Aug 24th 2011 11:05 pm |
Nearly one hundred years after they ran the first Travers at Saratoga Springs, they ran another on August 17th 1963. Red Smith, one of America’s great sports writers, never let his readers forget the historical weight of a moment so he didn’t let the milestone century go unnoticed. In his syndicated column about the 1963 Travers, he quoted liberally from an 1863 article in the Spirit of the Times, one of the most popular racing publications of its day. In the span of Smith’s article, he manages to take a subtle jab at the attire of Saratoga patrons, find ‘comfortable assurance’ that the complaints of a 1963 railbird echoed a similar criticism one-hundred years prior, and, of course, provide a stellar account of that year’s Travers.
In an article under the headline “Saratoga Travers Stakes: Unexpected Again — 100 Years Later,” readers saw this history lesson and contemporary account from Red Smith in morning papers across the country on August 18, 1963:
The table of contents in Wilkes’ ‘Spirit of the Times‘ published Aug 15, 1863, listed the news of the day in order of its importance: “Impending War with France,” “The Epilogue of Treason,” and “Saratoga Races – Large and fashionable attendance – good running and unexpected incidents.” A minor disturbance later referred to as the War Between the States was in progress at the time but didn’t rate a mention.
The inaugural meeting conducted by honest John Morrissey, a saloon brawler and former heavyweight champion who later went on to Congress got all of Page One.
“The attendance was large,” the correspondent reported, “and the number of ladies, graced with every charm of beauty and elegant attire, was extremely gratifying. The truth is that the gentlemen of the turf like to run their horses in the presence of ladies, and we have a theory that the racers like it too:
“Gave me a glance of thine hazel eye,
If I falter in my race —
Give me a breath of thine honey mouth
Upon my heated face”
Saturday’s attendance in the creaking old kraal was large, too, and the elegance of the attire in the grandstand was enhanced by abundantly filled shorts and gorgeous magenta sports shirts with tails flapping in the breeze.
It was the 94th running of the Travers stakes, oldest horse race in the United States, and they were saying that never since Kentucky won the first Travers in 1864 had there been a field like this. They could be right, too, for the six starters included the first three finishers in the Kentucky Derby, the first three in the Preakness, and the first three in the Belmont Stakes.
The 1963 Travers brought together the four horses who filled out the top three slots in that year’s 3-year-old classics. Kentucky Derby and Belmont winner Chateaugay and Preakness victor Candy Spots would match-up against Never Bend (2nd in the Kentucky Derby and 3rd in the Preakness) and Choker (3rd in the Belmont). The other two entries who filled the six horse field were afterthoughts prior to the race,. As is the case sometimes with racing, the much heralded re-match flopped, none of the big four fired. The “other two” finished first and second. Crewman, called a “notorious quitter” by one newsman, won the 1963 Travers at odds of 20-1 and Hot Dust at 19-1 came in second.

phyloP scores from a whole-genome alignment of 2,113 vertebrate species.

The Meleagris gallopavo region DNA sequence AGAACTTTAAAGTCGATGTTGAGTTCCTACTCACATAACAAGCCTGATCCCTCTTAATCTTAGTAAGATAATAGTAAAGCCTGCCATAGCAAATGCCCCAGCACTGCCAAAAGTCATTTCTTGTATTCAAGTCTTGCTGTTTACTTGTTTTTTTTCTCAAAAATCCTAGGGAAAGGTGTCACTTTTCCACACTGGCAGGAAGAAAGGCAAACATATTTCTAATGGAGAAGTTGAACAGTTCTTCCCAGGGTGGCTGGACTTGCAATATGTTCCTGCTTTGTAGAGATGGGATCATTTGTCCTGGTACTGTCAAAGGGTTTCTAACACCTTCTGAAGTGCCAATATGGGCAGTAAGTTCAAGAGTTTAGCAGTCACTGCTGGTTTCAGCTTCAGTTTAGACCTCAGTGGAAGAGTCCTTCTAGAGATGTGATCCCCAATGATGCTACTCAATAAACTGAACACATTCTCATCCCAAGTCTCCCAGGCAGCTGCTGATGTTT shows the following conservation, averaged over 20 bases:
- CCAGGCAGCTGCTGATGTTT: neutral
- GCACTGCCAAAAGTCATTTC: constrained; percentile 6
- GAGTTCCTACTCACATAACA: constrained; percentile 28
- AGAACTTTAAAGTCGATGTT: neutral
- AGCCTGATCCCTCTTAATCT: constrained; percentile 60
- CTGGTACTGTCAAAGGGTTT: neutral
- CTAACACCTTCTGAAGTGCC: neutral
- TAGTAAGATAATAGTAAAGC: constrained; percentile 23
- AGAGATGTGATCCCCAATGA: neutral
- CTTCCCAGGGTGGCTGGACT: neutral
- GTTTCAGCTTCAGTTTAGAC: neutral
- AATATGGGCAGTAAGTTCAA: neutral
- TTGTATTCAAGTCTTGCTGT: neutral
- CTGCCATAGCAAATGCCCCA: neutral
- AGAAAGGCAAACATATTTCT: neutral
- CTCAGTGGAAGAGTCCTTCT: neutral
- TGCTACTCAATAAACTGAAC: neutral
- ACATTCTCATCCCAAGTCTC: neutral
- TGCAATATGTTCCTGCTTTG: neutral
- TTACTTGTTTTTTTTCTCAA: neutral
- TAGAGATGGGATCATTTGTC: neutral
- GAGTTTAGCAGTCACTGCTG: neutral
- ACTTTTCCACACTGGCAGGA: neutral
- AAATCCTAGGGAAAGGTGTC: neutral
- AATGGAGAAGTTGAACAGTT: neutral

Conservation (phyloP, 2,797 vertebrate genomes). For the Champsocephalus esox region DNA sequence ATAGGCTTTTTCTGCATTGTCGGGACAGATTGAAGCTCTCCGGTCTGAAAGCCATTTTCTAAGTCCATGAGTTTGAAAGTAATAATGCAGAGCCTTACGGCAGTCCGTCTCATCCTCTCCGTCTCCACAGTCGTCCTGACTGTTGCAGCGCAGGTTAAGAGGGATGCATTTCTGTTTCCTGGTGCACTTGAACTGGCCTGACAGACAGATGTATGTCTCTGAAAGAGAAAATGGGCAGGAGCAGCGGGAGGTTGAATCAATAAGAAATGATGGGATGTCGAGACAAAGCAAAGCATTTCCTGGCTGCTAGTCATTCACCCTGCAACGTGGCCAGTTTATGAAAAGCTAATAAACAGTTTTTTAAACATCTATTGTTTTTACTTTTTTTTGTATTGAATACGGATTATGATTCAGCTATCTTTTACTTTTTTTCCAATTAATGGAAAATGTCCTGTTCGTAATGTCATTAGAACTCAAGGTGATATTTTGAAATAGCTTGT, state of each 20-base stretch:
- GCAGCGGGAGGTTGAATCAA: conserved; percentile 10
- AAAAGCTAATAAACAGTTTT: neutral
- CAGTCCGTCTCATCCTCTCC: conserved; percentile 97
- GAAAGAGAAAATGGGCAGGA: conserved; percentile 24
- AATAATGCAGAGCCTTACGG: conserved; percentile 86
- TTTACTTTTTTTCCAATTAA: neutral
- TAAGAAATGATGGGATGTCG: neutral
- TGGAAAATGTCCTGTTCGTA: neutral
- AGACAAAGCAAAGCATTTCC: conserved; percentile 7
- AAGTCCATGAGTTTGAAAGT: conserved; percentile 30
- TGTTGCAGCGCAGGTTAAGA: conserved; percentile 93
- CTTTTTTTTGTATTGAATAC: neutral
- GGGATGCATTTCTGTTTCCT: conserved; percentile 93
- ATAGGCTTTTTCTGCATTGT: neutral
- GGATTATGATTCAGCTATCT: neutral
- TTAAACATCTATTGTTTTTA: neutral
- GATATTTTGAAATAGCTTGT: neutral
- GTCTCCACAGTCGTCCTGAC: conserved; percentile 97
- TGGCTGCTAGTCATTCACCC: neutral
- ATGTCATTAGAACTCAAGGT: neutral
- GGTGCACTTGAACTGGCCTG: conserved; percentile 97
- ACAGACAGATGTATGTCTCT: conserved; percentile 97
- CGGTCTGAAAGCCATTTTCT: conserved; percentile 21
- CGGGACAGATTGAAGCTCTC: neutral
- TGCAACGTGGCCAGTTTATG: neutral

Red Smith continues:
Though Candy Spots was the favorite in the morning line, there was solid support for the two-time conqueror, Chateaugay.
Mesh Tenny, a pious trainer who believes the devil finds work for idle horse, had Candy Spots out as usual for a morning stroll while 509 witnesses, the biggest breakfast crowd in many years, gummed eggs and blueberry muffins on the clubhouse terrace. ‘Don’t they ever give that colt a rest?” one kibitzer was heard to say. ‘You can count every rib.’
The remark gave comfortable assurance that the eternal verities [facts] are safe around the gambling hells. “Morrissey’s colt seemed to have shrunk up,” the Spirit of the Times man wrote 100 years ago, “and was suffering from a cold, in addition to which Mr. Clay afterwards informed us that he had been worked almost to death.” He meant John M. Clay, an owner, who seems to have been as gabby as Cassius.
Before post time for the first Travers — the stake was begun at Saratoga’s second meeting in 1864 — the horse Kentucky walked as though sore. To loosen him up for the ‘dash of a mile and three-quarters,’ his trainer sent him out for a four-mile gallop. He won.
Candy Spots wasn’t up to matching Kentucky’s performance, but neither were the other top ones. [George D.] Widener’s Crewman, which had been ducking the stars all year except for one race against Chateaugay in the Dwyer Stakes, finally got his chance to play against the big kids and he made it look easy, coming off Never Bend’s pace at the top and never looking back.
As if that weren’t surprise enough for the biggest crowd in Saratoga history, the lightly esteemed Hot Dust, at 19 to 1, closed hard to finish a length and a half behind the winner, with Chateaugay third and Candy Spots fourth, out of the tote payoff for the first time in his life.”
There is nothing better then the anticipation that comes before a big race day. In 1963, the Travers reunion of the 3-year-old spring classic stars was spoiled by a colt named Crewman. In 2011, it appears the big day might get washed out by a hurricane named Irene. I’ll be out of town and off the east coast this weekend, following the races (and the weather) on my phone and computer. For those who are heading to the Spa, I hope Mother Nature can work out a deal with the Racing Gods before Saturday. Otherwise, it looks like man and beast will be in for quite a day. Good luck!
SOURCES, NEWS, AND NOTES
Red Smith, “Saratoga’s Travers Stakes: Unexpected Again — 100 Years Later,” Boston Globe, 18 August 1963
“Crewman scores upset victory in Travers Stakes,” Miami News, 18 August 1963
“Crewman, $41.90, First in the Travers,” New York Times, 18 August 1963
Thanks for reading and good luck!